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Inscryption (PC) – Review

by on December 5, 2021
Release Date

October 19, 2021


Daniel Mullins Games
Publisher: Devolver Digital


Due to the nature of Inscryption, I am providing a warning. This is not a spoiler-free review. If you are already interested in this game, it is best you know as little as possible and jump right into it. My review will cover some of the gameplay mechanics that occur later in the game, so consider yourself warned.


Inscryption is a puzzling game…in that it is a puzzle game. The best way to describe Inscryption would be a narratively driven, meta, card, puzzle game. A messy description, I know, but it is rather difficult to define the game as a whole due to its act structure. Each act changes the mechanics enough to keep things fresh and tell a story.

The Card Game

The game starts off as an atmospheric rogue-like. Players find themselves in a cabin playing a card game with a mysterious opponent. Like other deck-builder rogue-likes, you can choose rooms on a board to visit, add or modify cards in your deck, and do battle.

This a realm of kill or be killed. Most cards have a blood cost, requiring the player to sacrifice their own creatures to summon stronger ones..It is creepy, dark, but oh so engaging!

The board has four lanes in which cards can be placed. While the player only has one row, the opponent has two. One for active creatures and another that shows what creatures will move to the front line when there is an empty space below them. When a turn ends, creatures automatically attack those directly across from them.

An interesting twist on the formula is that neither the player nor the opponent have an HP bar. Instead damage is tracked on a tug-of-war  scale. When direct damage is dealt, the scale ticks toward the receiving player. However, the scale is shared between both players in the game, resulting in a tug-of-war to the death.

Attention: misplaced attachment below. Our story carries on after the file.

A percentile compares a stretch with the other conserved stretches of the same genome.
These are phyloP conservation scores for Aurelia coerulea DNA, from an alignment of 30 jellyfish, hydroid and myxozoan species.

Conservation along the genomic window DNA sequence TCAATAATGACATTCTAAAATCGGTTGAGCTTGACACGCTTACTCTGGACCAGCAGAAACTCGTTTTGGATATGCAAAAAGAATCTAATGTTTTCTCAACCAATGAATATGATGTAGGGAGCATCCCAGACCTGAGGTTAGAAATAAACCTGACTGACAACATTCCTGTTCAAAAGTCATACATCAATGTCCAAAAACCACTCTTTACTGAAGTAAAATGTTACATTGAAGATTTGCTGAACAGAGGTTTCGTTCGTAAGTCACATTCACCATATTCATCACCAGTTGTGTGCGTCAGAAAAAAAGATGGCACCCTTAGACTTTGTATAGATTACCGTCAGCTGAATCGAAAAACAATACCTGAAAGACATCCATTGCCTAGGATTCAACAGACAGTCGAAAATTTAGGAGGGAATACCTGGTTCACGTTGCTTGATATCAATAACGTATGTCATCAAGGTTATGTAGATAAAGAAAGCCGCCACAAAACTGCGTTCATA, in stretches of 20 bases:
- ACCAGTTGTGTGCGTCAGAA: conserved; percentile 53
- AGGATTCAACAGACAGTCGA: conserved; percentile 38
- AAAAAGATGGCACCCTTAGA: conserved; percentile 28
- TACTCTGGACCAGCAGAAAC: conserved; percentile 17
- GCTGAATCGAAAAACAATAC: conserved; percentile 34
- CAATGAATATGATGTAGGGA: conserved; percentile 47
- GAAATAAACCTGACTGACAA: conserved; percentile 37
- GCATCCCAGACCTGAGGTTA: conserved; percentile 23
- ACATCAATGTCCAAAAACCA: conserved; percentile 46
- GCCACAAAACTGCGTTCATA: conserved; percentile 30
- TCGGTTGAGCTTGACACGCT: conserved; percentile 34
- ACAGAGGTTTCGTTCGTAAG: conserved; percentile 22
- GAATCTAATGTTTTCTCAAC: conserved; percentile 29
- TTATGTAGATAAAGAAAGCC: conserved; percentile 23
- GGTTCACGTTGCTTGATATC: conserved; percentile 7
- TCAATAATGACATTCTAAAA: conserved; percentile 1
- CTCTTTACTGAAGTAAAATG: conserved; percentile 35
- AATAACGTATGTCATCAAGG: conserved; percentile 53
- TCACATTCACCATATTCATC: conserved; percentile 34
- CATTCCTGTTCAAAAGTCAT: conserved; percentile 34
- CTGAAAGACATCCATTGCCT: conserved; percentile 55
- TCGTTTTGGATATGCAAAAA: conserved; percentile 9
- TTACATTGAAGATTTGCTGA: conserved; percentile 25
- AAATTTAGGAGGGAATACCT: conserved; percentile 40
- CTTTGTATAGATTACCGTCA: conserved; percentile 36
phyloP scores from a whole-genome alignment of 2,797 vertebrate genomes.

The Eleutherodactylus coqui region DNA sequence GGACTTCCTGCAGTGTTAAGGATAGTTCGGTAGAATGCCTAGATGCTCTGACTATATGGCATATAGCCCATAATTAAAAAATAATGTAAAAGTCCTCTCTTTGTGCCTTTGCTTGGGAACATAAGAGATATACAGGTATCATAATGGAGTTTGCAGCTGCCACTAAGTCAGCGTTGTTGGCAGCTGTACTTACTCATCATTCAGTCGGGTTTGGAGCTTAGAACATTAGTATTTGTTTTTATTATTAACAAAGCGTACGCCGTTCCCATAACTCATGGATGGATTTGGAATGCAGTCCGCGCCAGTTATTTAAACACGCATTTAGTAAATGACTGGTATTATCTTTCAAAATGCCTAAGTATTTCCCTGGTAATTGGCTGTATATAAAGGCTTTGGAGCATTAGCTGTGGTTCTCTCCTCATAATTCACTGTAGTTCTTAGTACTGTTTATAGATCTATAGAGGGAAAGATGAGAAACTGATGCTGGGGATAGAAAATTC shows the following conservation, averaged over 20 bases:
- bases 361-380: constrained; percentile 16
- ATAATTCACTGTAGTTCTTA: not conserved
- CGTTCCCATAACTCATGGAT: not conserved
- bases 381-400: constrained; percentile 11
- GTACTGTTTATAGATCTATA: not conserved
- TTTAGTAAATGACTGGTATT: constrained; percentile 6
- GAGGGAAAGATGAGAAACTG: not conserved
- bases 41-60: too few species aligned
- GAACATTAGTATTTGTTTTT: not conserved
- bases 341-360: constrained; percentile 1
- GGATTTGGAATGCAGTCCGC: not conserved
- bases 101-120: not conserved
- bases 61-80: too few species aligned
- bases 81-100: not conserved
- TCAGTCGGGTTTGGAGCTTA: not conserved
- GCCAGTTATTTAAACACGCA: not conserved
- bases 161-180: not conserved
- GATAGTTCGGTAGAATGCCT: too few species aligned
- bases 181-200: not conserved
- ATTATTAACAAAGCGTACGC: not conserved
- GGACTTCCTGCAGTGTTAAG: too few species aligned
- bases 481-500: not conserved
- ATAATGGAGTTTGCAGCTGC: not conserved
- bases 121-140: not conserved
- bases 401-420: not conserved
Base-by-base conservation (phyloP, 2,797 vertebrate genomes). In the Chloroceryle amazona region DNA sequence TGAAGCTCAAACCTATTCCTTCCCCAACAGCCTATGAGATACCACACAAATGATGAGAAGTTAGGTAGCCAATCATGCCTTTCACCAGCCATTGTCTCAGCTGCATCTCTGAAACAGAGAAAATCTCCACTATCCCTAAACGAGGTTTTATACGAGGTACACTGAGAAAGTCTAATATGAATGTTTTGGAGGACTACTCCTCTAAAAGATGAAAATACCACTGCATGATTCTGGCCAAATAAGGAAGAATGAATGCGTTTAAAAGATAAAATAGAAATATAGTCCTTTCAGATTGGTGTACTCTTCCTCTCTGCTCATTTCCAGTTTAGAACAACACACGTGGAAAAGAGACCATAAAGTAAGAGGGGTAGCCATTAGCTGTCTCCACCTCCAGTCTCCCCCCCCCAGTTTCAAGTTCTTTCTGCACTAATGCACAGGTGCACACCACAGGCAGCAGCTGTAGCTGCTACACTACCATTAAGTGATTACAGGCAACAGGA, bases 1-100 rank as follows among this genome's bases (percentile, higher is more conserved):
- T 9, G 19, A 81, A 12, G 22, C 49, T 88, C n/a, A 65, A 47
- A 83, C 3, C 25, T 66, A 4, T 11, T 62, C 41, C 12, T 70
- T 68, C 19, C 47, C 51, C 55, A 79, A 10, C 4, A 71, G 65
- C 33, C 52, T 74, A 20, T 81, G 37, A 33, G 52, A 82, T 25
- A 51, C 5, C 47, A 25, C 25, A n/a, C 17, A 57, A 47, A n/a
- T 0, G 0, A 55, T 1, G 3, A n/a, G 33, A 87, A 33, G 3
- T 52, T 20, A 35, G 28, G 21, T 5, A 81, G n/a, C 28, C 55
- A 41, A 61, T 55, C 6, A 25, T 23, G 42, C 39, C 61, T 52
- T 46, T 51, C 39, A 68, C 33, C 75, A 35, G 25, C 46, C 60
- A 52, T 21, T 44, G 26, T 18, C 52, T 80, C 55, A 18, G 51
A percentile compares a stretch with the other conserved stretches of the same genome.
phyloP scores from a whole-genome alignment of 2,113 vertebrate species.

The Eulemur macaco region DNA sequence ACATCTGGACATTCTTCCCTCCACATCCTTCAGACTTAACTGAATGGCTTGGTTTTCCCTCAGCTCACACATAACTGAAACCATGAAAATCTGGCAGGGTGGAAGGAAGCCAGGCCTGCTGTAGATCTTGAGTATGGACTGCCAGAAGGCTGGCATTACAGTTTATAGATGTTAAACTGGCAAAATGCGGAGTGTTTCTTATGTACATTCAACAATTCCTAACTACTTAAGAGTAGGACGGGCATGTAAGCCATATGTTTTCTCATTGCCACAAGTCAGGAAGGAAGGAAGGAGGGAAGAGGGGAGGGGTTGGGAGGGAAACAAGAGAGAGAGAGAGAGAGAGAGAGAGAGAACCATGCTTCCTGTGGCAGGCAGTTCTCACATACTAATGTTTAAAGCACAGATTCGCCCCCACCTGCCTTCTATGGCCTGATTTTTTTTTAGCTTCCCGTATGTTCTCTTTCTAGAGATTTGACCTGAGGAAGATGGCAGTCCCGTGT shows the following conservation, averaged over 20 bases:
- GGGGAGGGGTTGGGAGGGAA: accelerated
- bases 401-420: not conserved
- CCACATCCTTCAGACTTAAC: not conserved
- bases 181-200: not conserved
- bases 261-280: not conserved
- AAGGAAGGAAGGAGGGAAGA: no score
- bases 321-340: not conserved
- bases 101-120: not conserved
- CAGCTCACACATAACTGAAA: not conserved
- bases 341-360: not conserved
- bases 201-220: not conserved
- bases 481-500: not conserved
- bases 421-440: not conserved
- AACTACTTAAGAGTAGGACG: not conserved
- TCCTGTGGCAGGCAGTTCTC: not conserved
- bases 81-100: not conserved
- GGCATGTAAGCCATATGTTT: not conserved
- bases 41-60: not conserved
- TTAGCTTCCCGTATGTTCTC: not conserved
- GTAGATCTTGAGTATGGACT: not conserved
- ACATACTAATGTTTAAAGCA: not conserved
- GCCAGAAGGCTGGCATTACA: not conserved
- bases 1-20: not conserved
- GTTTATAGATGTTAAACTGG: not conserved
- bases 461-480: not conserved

Cards are not simply about their stats. Most cards have special abilities that drastically effect play styles. The Cat can be sacrificed infinite times, but can still be killed by opposing monsters. The Elk will move as far right and left on the board as it can after attacking. The Adder can instantly destroy a beast with one attack.

At certain points on the map, players can sacrifice cards and move abilities to another card, resulting in super cards with up to two effects. Sacrifice a Cockroach so your Cat will now return to your hand when killed. Give your River Snapper a guard ability due to its high HP. It is incredibly fun figuring out synergies and discovering absolutely broken combinations.

And that is what Inscryption is all about. This is not about a perfectly balanced card game. Inscryption wants you to stumble into and learn broken combinations. What is more fun than mowing down your opponent with your never ending supply of cats?


In between battles, the player can get up from the table and explore the cabin room. There are various required puzzles to solve with a little escape room flair. The puzzles were not too difficult, though I have gotten stuck and wasted a lot of time not realizing I could progress the story by doing something.

The Twist (Spoilers)

Now you might be thinking, “Wow Frost, this sounds great! I love rogue-likes!” And this is where Inscryption barges into your room, yanks open your blinds, rips your warm blanket off, and whispers in your ear,

“So…do you like trading card games?”

And then it lost me. The art style changed, the tone and atmosphere changed, and the game stopped being a rogue-like and became a collectible card game with some light grinding and planning your deck before a battle. The exact kind of card games I frankly do not enjoy that much. It is a hit or miss curve ball that has made some players feel tricked by false advertising.

Interestingly, the core card battle mechanics are amped up with new mechanics. New deck types and cards are introduced, player cards can be manually cleared off the field, and money is more important than ever for buying new cards. There is no penalty for losing anymore as you can open your menu, tweak your deck, and try again immediately.